Short Course II
Daniel W. Armstrong & Zachary Breitbach
University of Texas at Arlington
The goal of the “chiral separations” short course is to familiarize the participants with the best available options when confronted with the need for chiral separations. The course format allows for the dissemination of a considerable amount of information in an interesting and informal manner. Attendees can expect to gain an in-depth knowledge of chirality, the different means to separate enantiomers, and when / how to apply different state-of-the-art techniques. There will be a question and answer session at the conclusion of the course and participants are encouraged to ask any question related to the course as well as discuss current chiral separations challenges in their laboratory. Course outline: The first part of the course will include a review of the terminology of chirality and a brief overview of the theory behind enantiomeric separations (30 min). Then a summary of all HPLC techniques will be presented (70 min). The second half of the course will focus on new HPLC chiral selectors and method development (60 min) with a final focus on supercritical fluid (SFC) separations (40 min). The last discussion topic will cover capillary based enantiomeric separations by GC and CE (30 min).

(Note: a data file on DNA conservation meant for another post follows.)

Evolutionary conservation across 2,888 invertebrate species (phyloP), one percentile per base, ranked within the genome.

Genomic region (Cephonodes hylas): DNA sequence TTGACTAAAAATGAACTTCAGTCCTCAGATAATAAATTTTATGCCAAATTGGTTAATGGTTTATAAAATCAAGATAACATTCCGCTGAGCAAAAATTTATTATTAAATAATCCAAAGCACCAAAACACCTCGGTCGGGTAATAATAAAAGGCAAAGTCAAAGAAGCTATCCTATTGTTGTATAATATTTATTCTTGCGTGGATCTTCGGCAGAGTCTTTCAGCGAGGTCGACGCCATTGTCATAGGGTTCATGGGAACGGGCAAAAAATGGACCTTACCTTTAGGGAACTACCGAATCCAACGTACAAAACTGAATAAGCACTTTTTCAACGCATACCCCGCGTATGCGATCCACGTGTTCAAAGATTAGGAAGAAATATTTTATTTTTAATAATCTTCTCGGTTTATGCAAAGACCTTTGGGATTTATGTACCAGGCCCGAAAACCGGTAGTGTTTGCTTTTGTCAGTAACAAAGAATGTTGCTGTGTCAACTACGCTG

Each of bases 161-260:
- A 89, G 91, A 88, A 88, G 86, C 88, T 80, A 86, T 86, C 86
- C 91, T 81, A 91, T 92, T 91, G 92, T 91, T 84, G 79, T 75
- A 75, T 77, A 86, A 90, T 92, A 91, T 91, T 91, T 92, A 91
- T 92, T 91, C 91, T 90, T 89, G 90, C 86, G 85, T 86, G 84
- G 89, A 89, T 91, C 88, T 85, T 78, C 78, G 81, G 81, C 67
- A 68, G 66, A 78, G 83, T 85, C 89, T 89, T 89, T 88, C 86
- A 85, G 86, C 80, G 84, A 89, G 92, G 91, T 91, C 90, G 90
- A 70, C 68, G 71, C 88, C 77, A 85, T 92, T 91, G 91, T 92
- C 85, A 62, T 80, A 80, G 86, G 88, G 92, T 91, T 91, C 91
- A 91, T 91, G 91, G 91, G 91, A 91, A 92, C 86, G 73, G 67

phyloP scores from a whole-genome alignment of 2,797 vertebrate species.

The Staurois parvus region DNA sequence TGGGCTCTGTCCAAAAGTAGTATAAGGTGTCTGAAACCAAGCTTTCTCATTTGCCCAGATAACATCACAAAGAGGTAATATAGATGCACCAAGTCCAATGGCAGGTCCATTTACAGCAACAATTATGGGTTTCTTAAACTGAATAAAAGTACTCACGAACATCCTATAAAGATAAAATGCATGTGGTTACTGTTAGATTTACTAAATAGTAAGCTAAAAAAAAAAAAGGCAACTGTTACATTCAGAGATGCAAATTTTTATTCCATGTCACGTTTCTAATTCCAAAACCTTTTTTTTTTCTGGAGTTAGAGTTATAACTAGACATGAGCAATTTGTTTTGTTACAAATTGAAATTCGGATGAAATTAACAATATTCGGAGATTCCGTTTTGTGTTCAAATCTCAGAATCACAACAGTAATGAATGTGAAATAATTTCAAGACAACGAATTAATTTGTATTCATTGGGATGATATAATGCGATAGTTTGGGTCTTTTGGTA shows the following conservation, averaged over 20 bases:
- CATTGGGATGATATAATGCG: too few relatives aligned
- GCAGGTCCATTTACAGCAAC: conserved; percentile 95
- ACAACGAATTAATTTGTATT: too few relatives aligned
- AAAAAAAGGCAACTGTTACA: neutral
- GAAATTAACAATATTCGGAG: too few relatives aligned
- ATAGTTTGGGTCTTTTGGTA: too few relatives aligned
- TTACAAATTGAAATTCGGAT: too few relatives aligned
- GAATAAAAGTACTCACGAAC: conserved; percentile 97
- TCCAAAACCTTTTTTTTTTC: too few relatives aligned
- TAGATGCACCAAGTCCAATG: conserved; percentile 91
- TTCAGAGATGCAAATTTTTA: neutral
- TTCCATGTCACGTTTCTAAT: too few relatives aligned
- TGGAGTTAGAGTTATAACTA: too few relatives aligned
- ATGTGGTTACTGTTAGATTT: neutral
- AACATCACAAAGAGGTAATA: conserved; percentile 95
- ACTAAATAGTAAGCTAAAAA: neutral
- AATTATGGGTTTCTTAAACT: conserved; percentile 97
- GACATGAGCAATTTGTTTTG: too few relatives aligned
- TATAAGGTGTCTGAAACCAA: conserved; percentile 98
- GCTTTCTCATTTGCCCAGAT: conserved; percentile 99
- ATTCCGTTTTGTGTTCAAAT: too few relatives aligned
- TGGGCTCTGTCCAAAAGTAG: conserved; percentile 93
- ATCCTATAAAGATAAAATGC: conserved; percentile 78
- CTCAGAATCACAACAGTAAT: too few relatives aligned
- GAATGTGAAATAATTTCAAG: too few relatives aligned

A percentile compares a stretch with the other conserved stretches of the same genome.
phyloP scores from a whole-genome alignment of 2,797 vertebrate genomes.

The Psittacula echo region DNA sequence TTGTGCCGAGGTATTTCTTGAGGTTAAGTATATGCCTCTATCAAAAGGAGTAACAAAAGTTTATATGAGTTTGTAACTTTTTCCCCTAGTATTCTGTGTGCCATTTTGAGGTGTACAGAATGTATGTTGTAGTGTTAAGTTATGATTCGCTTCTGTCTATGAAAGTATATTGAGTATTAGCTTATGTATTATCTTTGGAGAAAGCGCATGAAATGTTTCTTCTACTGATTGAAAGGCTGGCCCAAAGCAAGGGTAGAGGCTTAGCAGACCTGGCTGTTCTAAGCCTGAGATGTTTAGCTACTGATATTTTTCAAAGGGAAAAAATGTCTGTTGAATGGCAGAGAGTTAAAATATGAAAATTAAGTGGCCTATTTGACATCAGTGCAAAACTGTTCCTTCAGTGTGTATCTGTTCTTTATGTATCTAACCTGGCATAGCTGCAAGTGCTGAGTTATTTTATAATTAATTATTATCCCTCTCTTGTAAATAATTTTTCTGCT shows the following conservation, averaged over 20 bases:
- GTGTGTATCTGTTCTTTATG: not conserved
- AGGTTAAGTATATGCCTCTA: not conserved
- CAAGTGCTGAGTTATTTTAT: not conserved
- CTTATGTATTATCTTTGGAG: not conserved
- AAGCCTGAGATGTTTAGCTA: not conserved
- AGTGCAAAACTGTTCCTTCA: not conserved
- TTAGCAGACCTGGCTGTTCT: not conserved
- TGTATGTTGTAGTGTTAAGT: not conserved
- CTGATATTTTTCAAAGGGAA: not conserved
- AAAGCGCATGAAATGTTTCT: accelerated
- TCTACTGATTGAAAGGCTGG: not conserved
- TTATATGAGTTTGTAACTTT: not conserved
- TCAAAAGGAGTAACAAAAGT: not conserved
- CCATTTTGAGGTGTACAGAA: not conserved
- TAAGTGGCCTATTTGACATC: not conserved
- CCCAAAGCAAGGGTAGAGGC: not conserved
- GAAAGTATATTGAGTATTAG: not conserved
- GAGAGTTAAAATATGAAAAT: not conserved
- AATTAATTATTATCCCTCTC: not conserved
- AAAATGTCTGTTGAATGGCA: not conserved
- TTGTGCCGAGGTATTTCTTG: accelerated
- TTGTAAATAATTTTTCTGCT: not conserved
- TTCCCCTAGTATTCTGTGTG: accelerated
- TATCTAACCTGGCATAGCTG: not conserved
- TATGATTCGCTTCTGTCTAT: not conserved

Target Audience: The course is designed for researchers faced with separation or analysis of enantiomeric compounds. The material is broadly applicable and useful for researchers in industry (e.g. pharmaceutical, agrochemical, etc…), as well as, academic researchers. Participants should have a basic knowledge of chromatography and experience with routine achiral GC and HPLC.
Daniel W. Armstrong is the Robert A. Welch Professor of Chemistry at the University of Texas at Arlington. He has over 550 publications including 29 book chapters, one book ("Use of Ordered Media in Chemical Separations") and 23 patents. He is considered the "Father" of pseudophase (micelle and cyclodextrin-based) separations. He elucidated the first chiral recognition mechanism for cyclodextrins. He also first developed macrocyclic antibiotics and cyclofructans as chiral selectors. He is one of the world's leading authorities on the theory, mechanism and use of enantioselective molecular interactions
Zachary Breitbach obtained his Bachelor of Science degree in chemistry from Clarke College in 2005. He received his Doctor of Philosophy degree in analytical chemistry from The University of Texas at Arlington under the direction of Professor Daniel Armstrong in 2010. He continued his career at UTA serving as a Research Scientist where he helped develop new chiral stationary phases for HPLC, SFC and GC. He also serves as a consultant to AZYP, LLC regarding new chemical separation media focused on chiral and HILIC HPLC separations. He has published more than 50 peer-reviewed research manuscripts, holds 3 patents, and has presented work at numerous research conferences.